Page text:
7. This leads me to say, dear friends, that the best place in which to find a prayer is to find it in your heart. Some would have taken down a book, and they would have said, “Let us see; what is the day of the month, — how many Sundays after Advent? This is the proper prayer for today.” But David did not go to a book for his prayer, he turned to his heart to see what he could find there so that he might pray to God. Others of us would, perhaps, have been content to find a prayer in our heads. We have been accustomed to extemporize in prayer, and so, perhaps, bowing the knee, we should have felt that the stream of supplication would flow because we are so in the habit of speaking with God in prayer. Ah, dear friend, it is no worse to find a prayer in a book than to find it in your head! It is very much the same thing whether the prayer is printed or is extemporized; unless it comes from the heart, it is equally dead in either case.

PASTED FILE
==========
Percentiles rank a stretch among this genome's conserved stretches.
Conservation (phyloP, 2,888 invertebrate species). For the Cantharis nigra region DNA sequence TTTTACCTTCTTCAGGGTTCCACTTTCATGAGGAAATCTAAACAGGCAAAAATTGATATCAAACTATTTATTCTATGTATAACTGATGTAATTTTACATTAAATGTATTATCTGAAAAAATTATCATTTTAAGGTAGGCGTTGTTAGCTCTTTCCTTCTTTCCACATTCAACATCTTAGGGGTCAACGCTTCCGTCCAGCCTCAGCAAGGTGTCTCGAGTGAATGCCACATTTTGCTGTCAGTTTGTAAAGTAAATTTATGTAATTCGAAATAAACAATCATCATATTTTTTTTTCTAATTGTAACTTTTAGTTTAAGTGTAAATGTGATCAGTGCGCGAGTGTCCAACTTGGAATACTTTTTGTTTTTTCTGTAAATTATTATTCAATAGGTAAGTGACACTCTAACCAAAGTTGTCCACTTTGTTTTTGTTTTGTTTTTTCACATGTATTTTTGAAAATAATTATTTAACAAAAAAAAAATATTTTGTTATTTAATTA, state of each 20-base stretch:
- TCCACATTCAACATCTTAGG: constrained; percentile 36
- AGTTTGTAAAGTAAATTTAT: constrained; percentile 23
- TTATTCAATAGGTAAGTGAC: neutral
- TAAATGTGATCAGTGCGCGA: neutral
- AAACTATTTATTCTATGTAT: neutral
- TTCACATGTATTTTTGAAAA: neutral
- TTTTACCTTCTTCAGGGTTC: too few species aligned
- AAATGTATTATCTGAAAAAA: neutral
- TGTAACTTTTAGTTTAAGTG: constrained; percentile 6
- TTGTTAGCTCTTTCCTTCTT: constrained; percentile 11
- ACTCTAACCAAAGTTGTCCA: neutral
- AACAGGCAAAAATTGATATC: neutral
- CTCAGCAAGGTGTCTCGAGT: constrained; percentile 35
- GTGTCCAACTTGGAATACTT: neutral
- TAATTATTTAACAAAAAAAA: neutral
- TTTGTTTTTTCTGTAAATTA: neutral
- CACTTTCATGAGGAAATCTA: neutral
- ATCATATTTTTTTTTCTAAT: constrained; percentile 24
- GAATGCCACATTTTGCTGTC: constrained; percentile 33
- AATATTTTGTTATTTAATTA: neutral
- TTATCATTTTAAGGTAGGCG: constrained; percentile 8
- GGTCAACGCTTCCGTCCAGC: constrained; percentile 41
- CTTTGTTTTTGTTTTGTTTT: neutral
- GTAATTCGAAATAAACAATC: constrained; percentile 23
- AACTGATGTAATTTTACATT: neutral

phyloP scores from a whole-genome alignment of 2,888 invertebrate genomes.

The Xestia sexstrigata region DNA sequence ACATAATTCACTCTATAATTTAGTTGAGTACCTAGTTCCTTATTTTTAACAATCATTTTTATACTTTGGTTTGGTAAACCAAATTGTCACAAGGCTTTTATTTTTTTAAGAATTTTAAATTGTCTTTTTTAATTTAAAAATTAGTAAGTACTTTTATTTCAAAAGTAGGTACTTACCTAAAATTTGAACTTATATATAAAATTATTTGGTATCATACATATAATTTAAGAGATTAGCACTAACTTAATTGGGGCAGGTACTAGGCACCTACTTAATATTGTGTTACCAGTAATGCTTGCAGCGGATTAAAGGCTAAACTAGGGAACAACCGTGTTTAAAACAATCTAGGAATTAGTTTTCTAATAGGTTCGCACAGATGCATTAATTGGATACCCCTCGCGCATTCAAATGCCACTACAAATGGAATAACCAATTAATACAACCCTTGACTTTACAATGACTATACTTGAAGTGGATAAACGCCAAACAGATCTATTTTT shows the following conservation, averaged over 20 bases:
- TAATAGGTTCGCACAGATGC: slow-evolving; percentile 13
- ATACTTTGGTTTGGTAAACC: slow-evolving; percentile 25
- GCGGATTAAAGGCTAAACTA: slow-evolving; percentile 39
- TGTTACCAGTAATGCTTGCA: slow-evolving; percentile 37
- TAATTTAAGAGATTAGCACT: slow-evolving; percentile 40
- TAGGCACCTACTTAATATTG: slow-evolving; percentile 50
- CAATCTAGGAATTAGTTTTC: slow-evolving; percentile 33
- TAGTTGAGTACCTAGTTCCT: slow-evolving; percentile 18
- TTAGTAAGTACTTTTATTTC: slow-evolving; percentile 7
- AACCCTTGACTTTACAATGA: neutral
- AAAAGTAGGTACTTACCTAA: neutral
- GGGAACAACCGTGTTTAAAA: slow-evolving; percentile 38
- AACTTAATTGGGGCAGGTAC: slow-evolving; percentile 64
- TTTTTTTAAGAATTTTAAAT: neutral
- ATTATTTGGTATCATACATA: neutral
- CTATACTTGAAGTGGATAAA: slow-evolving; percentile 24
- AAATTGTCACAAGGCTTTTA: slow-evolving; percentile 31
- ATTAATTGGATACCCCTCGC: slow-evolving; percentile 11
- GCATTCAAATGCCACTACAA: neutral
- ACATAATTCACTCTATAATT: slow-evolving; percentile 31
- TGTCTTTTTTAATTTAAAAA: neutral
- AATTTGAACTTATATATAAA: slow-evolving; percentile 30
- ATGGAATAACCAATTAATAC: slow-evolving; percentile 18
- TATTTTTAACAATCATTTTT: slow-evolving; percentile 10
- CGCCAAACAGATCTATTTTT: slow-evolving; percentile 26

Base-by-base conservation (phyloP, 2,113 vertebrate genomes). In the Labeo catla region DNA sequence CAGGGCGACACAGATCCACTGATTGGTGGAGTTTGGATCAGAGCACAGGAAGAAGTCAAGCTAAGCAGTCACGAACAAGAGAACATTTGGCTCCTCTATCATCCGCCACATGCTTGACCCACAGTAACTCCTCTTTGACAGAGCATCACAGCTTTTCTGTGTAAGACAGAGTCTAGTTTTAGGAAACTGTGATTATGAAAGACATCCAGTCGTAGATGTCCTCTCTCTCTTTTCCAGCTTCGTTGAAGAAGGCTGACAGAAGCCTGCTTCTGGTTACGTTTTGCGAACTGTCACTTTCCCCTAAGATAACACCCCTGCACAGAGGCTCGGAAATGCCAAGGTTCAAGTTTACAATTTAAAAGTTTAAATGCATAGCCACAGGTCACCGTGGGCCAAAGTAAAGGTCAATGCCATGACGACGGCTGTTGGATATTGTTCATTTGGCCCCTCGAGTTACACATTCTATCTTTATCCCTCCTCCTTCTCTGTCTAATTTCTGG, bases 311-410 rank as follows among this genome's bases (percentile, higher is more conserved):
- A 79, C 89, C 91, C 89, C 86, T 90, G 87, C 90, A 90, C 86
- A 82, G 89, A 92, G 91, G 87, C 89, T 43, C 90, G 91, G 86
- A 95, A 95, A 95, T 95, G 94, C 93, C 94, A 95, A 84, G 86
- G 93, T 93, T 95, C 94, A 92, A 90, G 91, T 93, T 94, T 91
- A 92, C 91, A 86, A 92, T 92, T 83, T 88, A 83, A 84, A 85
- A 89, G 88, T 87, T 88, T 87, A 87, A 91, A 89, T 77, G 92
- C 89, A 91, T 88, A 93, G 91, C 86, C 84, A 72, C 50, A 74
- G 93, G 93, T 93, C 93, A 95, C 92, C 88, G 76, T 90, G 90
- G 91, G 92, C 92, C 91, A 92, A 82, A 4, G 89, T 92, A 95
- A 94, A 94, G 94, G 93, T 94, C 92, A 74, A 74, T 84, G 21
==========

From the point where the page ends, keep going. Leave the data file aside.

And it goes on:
8. How many, too, have found a prayer on their lips! It is a very common thing with those who pray in prayer meetings, and those of us who pray in public, for our lips to run much faster than our hearts move, and it is one of the things we need to cry to God to keep us from, lest we should be run away with by our own tongues, as men are, sometimes, run away with by their horses, which they cannot restrain; and you know, the horse never goes faster than when he has very little to carry. And, sometimes, words will come at a very rapid rate when there is very little real prayer conveyed by them. This is not as it ought to be with us, and we must look into our hearts for the desire to pray, and if we do not find it in our hearts to pray a prayer, let us rest assured that we shall not be accepted before the throne of God.